There are a few situations when you could be breaking the law simply by driving a vehicle, even if you aren’t doing anything else wrong. There are a few different situations involving drivers’ licenses, in particular, which are considered serious traffic violations and can be brought to court as misdemeanor traffic offenses:
- If you are residing in a state but do not have a valid driver’s license in that state
- If you are under 15 or 16 (depending on state law) and do not have a valid driver’s license (this applies to driving outside of the designated time period, when restricted licenses are used)
- If your license was suspended or revoked because of another offense
Regardless of why you could receive this charge, the consequences can still be very serious: a fine is probably the best possible outcome, although it’s possible that you could also serve jail time or community service time if the court deems it a reasonable punishment.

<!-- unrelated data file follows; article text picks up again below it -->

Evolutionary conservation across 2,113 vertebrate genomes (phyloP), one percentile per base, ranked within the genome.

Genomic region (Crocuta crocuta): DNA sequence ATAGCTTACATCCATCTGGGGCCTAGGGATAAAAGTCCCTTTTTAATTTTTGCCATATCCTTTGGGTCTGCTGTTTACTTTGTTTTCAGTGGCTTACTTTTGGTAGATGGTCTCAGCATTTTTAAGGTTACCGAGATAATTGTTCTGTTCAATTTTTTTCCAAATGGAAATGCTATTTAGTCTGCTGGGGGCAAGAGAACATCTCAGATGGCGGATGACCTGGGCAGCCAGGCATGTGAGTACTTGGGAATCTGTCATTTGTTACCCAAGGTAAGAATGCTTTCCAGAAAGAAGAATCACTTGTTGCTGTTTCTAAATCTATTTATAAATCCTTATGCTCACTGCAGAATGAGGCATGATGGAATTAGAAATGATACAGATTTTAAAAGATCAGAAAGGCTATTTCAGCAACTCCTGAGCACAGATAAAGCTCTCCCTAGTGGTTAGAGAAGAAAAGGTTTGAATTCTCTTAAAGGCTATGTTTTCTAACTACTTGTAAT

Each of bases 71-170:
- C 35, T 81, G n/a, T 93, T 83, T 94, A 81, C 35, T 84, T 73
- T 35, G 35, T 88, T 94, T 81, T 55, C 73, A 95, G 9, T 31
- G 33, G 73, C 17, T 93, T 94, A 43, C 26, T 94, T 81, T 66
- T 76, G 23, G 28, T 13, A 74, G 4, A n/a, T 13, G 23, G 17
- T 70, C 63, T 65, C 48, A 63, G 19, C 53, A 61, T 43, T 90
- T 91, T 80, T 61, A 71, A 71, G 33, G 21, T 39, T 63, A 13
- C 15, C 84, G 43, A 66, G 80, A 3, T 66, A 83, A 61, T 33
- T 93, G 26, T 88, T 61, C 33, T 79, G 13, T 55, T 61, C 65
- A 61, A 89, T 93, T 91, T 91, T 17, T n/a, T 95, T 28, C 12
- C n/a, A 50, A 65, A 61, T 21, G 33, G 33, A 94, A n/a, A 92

Here are a few more things you should know about getting caught driving with a suspended license, or without a license at all:
- It’s actually possible to lose your license for a reason unrelated to misdemeanor traffic violations. Failing to pay child support, for example, could cost you your license.
- Studies have found that drivers without valid licenses are more likely to leave the scene of an accident, which is considered a hit and run offense, and which is considered to be a misdemeanor traffic offense if no serious personal injury has occurred.
- For young drivers in particular, restricted drivers’ licenses are common and may restrict the person from driving at certain times of the day. If the driver is caught driving during the prohibited time, it’s considered to be a violation of license restrictions.
- Drivers often face suspended licenses for DWI and DUI traffic violations, or because they’ve acquired too many points on their DMV record (possibly from small traffic tickets with unpaid fines, or possibly from just a couple serious offenses).